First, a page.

The following track however, "It Doesn't Only Happen At Night," one of the singles and perhaps the best remembered song off the album, would undoubtedly have to be one of the record's highlights. It's a slickly produced song, a piece of towering, infernal disco with an infectious opening bassline, swanky guitars, ornate keys, dramatic stabs of horns, strings and drums. All of it complimented with a vocal that powers through it all, unlocking the passion and release of the song's lyrics. The end of the chorus is really the killer here, with it's climax of pounding drums and blaring horns, one of those things that immediately brings to mind the the high points of her previous disco hits. Along with "You're The Fire," this song would end up peaking at a modest #24 in the Billboard Club Play charts in April 1980. The following year, Geraldine Hunt would also do a version of this song, which I haven't yet heard for myself, but which seems to be fondly remembered as well..
After ending Side One with "Just One Man," the only another ballad, the album really finds it's groove with the three disco tracks on Side Two. Opening with the title track, "Step Aside For A Lady," sporting a hooky bassline and sly guitar, it's a hot little stepper which seems as good an excuse as any for Cissy to inject a bit of bold diva attitude into the procedings. A perfect 'entrance' track, one would wonder how many drag queens would have dug this one back in the day.. Best part for me are those climactic horn stabs, a Zager trademark, at the beginning of the chorus and of course, the great break half-way through, with the bassline right up in the mix..
"What I Miss," the middle track on Side Two takes the tempo down a little bit from the other tracks, a nice respite from the other big, elaborate, string-laden disco productions that seemed to be her and Zager's calling card at the time. Cissy, who doesn't hold back with her vocals, even on this track, provides both the perfect accompaniment and balance to the groove, riding with it, yet infusing the track with enough personality and excitement to keep things from getting too plodding. With it's funkier, more laid-back bass-driven groove, this one's probably one of my personal favourites on the album..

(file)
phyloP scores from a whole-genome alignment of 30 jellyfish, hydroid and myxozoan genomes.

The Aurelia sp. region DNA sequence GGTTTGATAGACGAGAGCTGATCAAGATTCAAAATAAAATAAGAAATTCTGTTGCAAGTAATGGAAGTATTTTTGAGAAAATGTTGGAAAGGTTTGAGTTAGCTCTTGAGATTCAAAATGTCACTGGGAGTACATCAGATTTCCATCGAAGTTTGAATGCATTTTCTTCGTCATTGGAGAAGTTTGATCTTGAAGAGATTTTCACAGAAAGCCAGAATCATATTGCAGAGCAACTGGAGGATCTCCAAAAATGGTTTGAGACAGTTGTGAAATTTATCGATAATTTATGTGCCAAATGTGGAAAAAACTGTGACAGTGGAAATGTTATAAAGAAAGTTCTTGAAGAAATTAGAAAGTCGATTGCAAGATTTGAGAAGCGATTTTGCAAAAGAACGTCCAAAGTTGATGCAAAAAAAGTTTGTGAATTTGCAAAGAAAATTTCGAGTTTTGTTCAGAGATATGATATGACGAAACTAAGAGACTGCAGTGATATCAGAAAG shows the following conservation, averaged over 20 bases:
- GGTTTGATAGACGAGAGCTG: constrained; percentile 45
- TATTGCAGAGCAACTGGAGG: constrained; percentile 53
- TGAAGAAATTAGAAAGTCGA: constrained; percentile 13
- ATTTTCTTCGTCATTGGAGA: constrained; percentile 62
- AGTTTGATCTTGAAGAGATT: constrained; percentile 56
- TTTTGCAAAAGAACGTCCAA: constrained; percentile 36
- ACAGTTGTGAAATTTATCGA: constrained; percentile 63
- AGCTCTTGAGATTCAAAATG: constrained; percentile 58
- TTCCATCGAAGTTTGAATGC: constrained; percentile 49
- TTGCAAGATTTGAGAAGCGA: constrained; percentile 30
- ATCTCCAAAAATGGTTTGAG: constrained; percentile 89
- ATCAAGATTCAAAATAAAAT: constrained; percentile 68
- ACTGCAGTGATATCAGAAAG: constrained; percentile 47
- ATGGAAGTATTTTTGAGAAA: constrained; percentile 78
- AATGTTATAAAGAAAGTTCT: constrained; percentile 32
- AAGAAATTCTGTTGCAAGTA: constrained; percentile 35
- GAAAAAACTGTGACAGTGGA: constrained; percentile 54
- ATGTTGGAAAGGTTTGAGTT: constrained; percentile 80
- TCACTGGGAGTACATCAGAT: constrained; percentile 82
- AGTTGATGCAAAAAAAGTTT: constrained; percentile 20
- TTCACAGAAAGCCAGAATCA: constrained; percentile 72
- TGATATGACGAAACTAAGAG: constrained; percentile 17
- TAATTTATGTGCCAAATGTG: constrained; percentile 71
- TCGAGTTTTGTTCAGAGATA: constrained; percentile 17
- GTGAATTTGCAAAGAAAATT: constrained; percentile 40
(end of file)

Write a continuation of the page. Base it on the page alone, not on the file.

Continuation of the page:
From there, the album ends things on yet another high point with "Gonna Take The Easy Way Out," one of Zager's trademark full, rich productions - signature horn riffs and elegant strings underscored by a classy, almost Chic-esque guitar, this has to be one of her most underrated disco tracks. In fact hearing this track was what eventually convinced me to track this LP down, easily the highest point of disco drama on the album, it also has to be one of her finest vocal performances on the record, with the track's gentle buildup giving her the perfect opportunity for both vocal subtlety in the beginning and intensity, especially with those ad-libs.. Also of note on the vocals are great call-and-response interplay with the backgrounds on here, where a pre-fame Luther Vandross and his ultra smooth vocals really shine through (also notable: the wonderful, prolific Jocelyn Brown is yet another backup vocalist on the album). ".. Easy Way Out" was released on a 12", but judging from the timings listed, it seems the 12" version was pretty much identical to the LP version in this case.
Although this album, with it's unfortunate artwork and slightly awkward sequencing, is hardly flawless, the songs and the performances themselves are uniformly strong and exciting, the good points far outweigh the negative.. Even if the sound on here was a progression from her previous album; for the most part, it's still pretty much in keeping with Zager's production style at the time for acts like The Spinners, Ronnie Dyson etc... Perhaps it's both a good and a bad thing - on the one hand, the production values are excellent. However, on the other hand, by the time this album was released in 1980, Zager's richly produced, slick disco sound (not to mention disco in general) was likely considered so dated/passé by then, with all the things that had happened in the music industry, it probably wouldn't have stood much of a chance anyway. Although considering how, at the turn of the 80's, how many once vital disco acts seemed to rush out sub-par releases, either out of contractual obligation, or in an attempt to keep up with trends (or both), with this album being as strong as it is, perhaps this was still a triumph in it's own small way. Call it a victim of it's time, I guess..
PREVIOUS RELATED ENTRIES:
DISCO DELIVERY #22: SPINNERS - DANCIN' & LOVIN' (1979, ATLANTIC) (MONDAY JUNE 5, 2006)
DISCO DELIVERY #8: CISSY HOUSTON - THINK IT OVER (1978, PRIVATE STOCK) (FRIDAY FEBRUARY 24, 2006)